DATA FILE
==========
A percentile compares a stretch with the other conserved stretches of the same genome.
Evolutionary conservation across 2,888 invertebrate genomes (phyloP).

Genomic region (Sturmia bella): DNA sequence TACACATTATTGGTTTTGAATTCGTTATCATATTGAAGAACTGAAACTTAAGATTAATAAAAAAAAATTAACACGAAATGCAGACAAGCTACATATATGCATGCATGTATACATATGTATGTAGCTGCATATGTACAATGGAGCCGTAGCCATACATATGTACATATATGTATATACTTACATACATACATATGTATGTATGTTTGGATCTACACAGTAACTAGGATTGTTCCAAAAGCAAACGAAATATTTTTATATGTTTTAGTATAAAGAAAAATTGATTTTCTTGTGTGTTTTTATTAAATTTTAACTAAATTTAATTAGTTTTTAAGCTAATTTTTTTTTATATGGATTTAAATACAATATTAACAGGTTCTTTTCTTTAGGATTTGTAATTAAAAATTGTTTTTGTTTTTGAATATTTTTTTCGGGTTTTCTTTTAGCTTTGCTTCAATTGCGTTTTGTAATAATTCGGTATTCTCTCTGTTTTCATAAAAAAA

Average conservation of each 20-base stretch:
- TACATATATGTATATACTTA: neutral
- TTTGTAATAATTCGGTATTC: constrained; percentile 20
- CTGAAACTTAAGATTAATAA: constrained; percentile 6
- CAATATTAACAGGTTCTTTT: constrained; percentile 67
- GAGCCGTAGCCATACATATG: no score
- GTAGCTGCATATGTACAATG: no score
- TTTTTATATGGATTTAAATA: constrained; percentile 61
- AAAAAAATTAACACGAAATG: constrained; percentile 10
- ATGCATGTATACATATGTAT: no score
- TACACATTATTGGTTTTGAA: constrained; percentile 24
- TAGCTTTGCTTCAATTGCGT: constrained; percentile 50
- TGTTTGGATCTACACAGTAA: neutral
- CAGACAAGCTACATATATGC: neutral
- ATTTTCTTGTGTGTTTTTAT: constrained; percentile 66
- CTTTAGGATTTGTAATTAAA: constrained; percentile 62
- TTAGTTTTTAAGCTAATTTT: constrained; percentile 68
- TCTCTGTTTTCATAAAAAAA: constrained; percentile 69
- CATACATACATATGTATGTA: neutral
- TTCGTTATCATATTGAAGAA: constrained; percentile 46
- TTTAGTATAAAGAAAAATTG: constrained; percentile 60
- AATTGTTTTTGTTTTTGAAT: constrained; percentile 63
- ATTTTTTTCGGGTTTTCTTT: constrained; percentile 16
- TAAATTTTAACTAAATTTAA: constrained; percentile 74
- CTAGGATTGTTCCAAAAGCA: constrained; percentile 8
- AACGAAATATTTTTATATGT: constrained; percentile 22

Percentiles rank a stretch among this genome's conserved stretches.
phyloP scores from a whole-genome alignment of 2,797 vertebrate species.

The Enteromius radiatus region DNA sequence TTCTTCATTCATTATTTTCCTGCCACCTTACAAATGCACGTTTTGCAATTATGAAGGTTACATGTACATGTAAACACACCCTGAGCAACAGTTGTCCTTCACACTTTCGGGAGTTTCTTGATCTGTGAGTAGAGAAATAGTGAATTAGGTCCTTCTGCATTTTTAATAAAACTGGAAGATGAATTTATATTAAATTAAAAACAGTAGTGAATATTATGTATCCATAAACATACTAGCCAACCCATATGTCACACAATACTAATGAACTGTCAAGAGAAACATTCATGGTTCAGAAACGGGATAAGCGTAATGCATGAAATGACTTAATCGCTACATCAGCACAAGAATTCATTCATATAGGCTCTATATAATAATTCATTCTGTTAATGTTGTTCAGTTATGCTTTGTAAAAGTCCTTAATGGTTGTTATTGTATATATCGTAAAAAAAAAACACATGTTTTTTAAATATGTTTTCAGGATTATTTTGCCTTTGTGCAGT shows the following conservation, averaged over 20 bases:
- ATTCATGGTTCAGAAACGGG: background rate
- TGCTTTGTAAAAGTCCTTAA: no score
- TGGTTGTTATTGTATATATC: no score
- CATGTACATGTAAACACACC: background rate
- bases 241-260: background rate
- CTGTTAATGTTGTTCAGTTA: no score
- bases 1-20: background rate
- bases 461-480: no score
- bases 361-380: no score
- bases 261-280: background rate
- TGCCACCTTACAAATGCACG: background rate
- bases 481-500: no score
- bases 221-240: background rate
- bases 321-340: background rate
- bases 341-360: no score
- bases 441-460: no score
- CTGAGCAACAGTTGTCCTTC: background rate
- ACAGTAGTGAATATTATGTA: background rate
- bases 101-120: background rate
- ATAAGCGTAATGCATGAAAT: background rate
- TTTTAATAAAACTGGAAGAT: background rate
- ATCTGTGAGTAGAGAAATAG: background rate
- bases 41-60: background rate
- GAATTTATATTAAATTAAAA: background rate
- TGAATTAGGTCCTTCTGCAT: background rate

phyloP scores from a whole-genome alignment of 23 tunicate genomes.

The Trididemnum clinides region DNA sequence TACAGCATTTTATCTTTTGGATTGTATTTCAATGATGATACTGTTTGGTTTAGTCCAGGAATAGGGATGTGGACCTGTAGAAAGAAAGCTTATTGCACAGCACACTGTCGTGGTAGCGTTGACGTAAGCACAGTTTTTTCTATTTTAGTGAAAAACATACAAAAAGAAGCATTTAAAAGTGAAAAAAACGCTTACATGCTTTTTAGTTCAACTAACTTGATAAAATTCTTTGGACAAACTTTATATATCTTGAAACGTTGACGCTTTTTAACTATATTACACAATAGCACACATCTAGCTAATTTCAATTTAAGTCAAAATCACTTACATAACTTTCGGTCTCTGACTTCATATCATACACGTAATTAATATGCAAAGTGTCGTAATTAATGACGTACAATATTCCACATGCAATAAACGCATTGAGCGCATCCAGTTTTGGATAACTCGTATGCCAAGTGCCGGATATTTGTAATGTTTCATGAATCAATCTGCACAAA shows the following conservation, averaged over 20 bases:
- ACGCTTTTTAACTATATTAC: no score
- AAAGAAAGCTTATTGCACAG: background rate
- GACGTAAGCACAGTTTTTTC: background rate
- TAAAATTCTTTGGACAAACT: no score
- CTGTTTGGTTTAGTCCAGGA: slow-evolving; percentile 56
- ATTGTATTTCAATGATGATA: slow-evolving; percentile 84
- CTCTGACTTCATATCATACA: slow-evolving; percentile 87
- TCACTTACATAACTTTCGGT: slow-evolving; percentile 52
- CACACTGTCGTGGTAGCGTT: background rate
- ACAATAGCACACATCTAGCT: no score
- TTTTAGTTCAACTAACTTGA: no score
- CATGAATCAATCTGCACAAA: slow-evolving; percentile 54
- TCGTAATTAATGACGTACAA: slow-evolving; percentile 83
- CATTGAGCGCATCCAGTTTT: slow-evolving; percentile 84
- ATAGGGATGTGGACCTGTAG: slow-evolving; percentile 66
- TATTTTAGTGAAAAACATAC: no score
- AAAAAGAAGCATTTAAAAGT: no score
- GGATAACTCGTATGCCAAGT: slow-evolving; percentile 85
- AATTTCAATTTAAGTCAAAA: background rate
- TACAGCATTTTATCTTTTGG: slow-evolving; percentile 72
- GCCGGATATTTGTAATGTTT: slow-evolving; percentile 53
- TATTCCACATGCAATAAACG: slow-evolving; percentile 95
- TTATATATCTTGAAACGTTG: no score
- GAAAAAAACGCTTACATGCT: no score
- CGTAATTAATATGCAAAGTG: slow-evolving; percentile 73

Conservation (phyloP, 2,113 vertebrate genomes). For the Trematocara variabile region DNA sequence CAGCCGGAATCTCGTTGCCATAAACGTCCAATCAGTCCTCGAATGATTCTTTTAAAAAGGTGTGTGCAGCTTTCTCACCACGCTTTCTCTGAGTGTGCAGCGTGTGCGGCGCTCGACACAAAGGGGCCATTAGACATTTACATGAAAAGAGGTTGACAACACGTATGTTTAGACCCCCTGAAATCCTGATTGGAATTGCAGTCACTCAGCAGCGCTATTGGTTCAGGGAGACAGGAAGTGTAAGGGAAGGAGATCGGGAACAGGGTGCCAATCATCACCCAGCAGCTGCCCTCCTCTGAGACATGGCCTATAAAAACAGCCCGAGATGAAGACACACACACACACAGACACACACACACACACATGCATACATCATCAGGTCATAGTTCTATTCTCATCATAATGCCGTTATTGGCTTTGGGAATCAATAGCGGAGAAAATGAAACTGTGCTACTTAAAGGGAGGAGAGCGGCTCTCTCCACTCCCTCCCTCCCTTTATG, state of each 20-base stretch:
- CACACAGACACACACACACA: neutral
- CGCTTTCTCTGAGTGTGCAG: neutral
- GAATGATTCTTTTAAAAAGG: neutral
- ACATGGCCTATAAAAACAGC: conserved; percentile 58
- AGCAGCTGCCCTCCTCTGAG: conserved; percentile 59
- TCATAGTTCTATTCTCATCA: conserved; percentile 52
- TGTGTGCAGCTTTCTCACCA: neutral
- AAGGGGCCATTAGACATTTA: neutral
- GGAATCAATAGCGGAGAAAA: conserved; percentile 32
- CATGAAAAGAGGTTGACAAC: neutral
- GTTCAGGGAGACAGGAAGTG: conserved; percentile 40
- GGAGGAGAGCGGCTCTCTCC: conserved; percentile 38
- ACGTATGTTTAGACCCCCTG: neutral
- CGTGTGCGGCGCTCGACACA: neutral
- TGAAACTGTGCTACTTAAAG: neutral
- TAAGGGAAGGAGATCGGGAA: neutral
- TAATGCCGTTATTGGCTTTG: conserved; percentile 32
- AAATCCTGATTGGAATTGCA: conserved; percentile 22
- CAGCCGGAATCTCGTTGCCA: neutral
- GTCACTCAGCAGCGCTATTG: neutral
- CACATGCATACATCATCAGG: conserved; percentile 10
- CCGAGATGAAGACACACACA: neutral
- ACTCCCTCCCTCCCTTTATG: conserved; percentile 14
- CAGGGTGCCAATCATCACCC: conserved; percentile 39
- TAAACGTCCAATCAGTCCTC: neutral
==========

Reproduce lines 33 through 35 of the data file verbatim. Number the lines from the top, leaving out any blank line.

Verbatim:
- ATTCATGGTTCAGAAACGGG: background rate
- TGCTTTGTAAAAGTCCTTAA: no score
- TGGTTGTTATTGTATATATC: no score